To a Friend Who Keeps Telling Me He Has Lost His Memory

To a Friend Who Keeps Telling Me He Has Lost His Memory

To a Friend Who Keeps Telling Me He Has Lost His Memory

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A weekly poem, read by the author.
June 16 1999 3:30 AM

To a Friend Who Keeps Telling Me He Has Lost His Memory

And yet you know that you remember me
whoever I am and it is to me
you speak as you used to and we are sure of it

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and you remember the child being saved
by some kind of mother from whatever
she insists he will never be able
to do when he has done it easily
the light has not changed at all on that one
falling in front of you as you look through it

and decades of explaining are a fan
that opens against the light here and there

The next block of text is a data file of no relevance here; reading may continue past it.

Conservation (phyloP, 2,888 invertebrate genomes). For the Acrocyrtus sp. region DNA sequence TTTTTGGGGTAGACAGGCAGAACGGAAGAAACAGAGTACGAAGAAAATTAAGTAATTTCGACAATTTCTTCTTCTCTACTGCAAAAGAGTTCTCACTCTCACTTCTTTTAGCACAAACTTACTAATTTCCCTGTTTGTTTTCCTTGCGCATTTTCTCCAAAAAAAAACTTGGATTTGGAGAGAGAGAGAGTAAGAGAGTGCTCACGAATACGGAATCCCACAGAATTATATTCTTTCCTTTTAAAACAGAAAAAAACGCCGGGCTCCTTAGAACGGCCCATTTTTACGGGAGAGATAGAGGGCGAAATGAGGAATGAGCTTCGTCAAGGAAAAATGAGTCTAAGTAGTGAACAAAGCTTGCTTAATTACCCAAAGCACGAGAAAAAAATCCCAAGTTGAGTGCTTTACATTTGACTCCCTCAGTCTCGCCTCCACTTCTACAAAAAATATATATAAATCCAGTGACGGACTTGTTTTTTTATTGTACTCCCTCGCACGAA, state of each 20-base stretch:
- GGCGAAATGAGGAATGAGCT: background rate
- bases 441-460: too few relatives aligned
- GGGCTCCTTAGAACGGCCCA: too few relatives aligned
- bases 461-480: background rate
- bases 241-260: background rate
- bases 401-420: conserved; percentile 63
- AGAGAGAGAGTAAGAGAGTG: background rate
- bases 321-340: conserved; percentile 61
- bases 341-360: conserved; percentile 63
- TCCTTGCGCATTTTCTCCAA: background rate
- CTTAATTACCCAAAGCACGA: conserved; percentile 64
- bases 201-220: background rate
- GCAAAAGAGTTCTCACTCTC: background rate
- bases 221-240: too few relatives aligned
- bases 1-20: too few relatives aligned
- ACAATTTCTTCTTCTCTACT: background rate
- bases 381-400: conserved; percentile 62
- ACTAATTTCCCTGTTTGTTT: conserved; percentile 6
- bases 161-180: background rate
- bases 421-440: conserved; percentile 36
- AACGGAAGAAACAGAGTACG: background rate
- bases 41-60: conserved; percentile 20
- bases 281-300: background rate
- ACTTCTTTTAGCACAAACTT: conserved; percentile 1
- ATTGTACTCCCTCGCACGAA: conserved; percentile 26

proving something that then darkens again
they are at hand but closer than they are

is the grandmother who entrusted you
with her old Baedeker to take along
on the Normandy landing where it turned out
to have powers and a time of its own

but the names fade out leaving the faces
weddings and processions anonymous
where is it the sudden tears well up from
as you see faces turning in silence
though if they were here now it would still be
hard for you to hear what they said to you

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but you lean forward and confide in me
as when you arrived once at some finely
wrought conclusion in the old days that now
what interests you most of all is birdsong
you have a plan to take some birds with you

Lilly Prize winner W.S. Merwin's latest book of poetry is titled The Folding Cliffs. He is the author of The Vixen.